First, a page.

For more information about things to do and see in our island city, go to our Key West Web Site. You can also visit our Key West Events Calendar to see more details on upcoming special events.

And for restaurant reviews check out our restaurant review section of this blog as well as our restaurant reviews at www.gotothekeys.com.

Island Genn – Your Key West Concierge

Key West and the Florida Keys: A Culinary History

I love food. I enjoy both cooking and eating out. The highlight of my day is typically what I will be consuming. I normally eat very healthy meals that are still delicious, although I of course splurge on occasion. And the Florida Keys and Key West have a rich cultural history, making there all different types of cuisine found in the southernmost part of the United States. So I was super excited when I was contacted by Bizarre Foods with Andrew Zimmerman for information for an upcoming episode that they would be shooting in the Keys that only a local foodie could share with them. Here is some of what I shared with them…

Sea

When one thinks of Florida cuisine, and especially the Florida Keys and Key West, one thinks seafood. And they should! Commercial fishing is the second largest industry here, tourism being the first. Some of the more notable species fished for in our waters today include:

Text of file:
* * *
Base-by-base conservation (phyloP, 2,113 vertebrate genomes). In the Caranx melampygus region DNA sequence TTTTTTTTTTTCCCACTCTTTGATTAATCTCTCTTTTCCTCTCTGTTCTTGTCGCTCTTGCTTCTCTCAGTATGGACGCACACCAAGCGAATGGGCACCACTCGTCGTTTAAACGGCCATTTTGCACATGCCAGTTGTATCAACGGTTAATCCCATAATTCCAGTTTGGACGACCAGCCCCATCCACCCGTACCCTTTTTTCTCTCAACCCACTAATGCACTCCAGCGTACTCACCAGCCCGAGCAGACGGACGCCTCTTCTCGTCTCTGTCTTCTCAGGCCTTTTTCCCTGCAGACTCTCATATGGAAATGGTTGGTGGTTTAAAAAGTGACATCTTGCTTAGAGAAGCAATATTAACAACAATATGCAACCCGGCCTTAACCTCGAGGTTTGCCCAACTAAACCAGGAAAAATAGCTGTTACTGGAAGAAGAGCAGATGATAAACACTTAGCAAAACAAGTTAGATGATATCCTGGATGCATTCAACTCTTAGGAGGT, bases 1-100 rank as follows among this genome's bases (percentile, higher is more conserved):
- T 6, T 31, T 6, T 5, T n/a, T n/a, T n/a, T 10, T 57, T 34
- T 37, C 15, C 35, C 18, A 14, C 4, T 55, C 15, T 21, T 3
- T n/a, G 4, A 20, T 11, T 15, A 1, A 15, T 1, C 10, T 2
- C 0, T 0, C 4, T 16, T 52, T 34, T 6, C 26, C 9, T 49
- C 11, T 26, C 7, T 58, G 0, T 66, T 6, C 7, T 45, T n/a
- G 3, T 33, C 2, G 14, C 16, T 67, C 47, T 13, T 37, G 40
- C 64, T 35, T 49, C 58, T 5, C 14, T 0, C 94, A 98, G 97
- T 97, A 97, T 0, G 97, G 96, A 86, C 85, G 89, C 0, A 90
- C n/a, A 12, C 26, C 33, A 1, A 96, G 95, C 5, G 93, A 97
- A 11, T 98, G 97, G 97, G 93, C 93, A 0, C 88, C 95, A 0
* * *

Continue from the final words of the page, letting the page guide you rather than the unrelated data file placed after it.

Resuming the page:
Island Genn With A Nice Key West Dolphin (mahi)

Island Genn With A Nice Key West Dolphin (mahi)

  • Key West pink shrimp
  • stone crab claws
  • spiny lobster
  • wahoo
  • blackfin tuna
  • swordfish
  • mahi mahi (dolphin)
  • black grouper
  • red grouper
  • yellowtail snapper
  • mutton snapper
  • red snapper
  • tilefish
  • hogfish (hog snapper)

You can find many of the local restaurants serving fresh seafood from the local waters. Or to make sure it is really fresh, you can go out on a fishing charter with one of the local captains and bring your catch to a local restaurant to have it cooked up for you. 

There are several dishes that are specific to the area such as fish dip. This local specialty is delicious, and no two will taste alike. It is usually made from smoked king fish or amberjack that most of us find to be too fishy tasting to eat any other way than smoked.